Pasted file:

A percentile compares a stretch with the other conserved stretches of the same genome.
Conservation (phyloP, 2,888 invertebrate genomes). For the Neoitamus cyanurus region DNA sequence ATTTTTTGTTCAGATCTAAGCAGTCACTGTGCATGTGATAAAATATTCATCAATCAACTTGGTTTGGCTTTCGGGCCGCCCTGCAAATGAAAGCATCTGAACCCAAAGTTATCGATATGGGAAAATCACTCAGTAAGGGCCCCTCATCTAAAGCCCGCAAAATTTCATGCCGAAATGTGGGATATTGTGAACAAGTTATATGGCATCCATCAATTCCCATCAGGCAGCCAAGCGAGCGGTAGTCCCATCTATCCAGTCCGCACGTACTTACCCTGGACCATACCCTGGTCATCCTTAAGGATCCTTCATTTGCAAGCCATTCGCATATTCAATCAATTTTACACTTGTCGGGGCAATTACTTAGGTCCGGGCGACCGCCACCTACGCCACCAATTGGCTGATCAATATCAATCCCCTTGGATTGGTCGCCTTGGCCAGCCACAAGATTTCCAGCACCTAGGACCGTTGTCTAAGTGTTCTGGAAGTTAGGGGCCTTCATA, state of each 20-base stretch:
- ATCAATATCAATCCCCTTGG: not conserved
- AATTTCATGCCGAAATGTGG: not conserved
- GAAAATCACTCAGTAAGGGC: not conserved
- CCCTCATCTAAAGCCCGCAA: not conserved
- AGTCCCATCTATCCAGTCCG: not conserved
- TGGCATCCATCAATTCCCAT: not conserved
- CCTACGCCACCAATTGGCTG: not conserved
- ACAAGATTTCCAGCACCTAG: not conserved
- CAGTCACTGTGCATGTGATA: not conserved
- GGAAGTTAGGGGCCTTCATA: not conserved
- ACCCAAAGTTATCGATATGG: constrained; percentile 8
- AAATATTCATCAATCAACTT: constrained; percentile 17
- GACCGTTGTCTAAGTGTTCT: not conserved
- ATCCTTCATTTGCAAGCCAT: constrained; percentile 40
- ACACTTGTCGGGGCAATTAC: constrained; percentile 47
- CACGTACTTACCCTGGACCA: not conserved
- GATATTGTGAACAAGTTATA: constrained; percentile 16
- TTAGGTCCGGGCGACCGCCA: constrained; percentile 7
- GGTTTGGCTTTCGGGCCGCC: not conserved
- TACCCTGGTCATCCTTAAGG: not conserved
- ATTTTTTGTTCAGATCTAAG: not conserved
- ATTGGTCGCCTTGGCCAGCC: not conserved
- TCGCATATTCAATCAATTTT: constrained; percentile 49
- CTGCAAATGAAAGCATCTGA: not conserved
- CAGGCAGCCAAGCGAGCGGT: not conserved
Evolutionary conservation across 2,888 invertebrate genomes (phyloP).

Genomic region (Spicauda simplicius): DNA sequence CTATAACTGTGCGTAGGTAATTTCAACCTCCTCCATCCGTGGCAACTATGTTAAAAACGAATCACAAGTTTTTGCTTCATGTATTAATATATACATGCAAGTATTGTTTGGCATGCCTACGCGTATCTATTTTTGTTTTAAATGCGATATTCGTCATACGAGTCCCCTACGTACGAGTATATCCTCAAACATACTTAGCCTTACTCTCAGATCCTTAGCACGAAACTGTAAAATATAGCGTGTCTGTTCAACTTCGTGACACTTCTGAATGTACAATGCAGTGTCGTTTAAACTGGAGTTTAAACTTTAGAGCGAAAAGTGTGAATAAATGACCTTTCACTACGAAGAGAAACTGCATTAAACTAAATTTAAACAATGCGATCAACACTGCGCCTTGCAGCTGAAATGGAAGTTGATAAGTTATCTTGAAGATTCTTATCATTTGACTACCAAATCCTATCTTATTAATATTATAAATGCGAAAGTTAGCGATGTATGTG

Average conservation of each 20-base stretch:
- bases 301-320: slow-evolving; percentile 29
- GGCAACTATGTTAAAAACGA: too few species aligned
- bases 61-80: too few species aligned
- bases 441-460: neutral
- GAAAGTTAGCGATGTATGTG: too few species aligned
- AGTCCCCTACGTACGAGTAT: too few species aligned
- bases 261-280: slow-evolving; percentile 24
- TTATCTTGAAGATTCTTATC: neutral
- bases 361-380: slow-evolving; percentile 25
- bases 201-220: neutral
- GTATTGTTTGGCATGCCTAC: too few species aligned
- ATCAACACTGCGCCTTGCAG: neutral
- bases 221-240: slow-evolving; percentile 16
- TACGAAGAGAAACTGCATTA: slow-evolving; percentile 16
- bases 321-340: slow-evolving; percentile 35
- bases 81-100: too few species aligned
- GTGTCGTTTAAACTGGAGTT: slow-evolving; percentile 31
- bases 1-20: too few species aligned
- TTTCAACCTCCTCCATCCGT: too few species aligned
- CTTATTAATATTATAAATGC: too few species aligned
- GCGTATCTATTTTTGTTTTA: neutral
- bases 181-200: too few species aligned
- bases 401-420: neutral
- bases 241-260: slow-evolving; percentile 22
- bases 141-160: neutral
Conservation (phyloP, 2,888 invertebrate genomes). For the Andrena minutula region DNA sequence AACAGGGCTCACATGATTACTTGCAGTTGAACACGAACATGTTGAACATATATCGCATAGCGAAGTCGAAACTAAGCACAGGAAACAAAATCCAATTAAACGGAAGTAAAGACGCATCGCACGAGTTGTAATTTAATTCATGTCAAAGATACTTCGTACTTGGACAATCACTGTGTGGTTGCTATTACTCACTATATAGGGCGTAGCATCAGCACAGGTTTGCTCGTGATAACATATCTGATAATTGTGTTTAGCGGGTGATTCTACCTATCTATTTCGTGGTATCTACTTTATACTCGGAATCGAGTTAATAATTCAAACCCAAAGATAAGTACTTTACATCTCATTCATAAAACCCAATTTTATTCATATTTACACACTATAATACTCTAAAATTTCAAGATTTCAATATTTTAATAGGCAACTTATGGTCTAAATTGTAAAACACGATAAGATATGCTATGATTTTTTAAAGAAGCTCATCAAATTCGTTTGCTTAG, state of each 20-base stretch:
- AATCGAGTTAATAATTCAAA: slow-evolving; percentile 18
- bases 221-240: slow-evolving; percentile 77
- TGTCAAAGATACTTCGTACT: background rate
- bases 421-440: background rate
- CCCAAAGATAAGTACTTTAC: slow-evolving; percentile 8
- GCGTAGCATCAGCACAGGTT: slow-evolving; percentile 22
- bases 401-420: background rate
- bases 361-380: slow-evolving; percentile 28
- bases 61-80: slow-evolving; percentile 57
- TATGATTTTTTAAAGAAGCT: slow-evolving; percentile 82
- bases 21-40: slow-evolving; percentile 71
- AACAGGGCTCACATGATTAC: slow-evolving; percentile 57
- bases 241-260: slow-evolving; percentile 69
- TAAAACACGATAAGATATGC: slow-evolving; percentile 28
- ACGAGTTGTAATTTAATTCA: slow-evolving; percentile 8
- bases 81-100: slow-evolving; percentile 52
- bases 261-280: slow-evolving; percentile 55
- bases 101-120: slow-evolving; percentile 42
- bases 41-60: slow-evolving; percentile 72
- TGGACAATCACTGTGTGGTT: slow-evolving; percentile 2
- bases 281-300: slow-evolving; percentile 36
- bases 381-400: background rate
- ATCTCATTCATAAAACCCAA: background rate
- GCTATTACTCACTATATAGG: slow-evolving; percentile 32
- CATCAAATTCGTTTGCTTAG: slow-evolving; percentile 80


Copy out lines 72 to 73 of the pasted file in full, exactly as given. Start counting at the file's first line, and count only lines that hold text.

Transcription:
- bases 81-100: slow-evolving; percentile 52
- bases 261-280: slow-evolving; percentile 55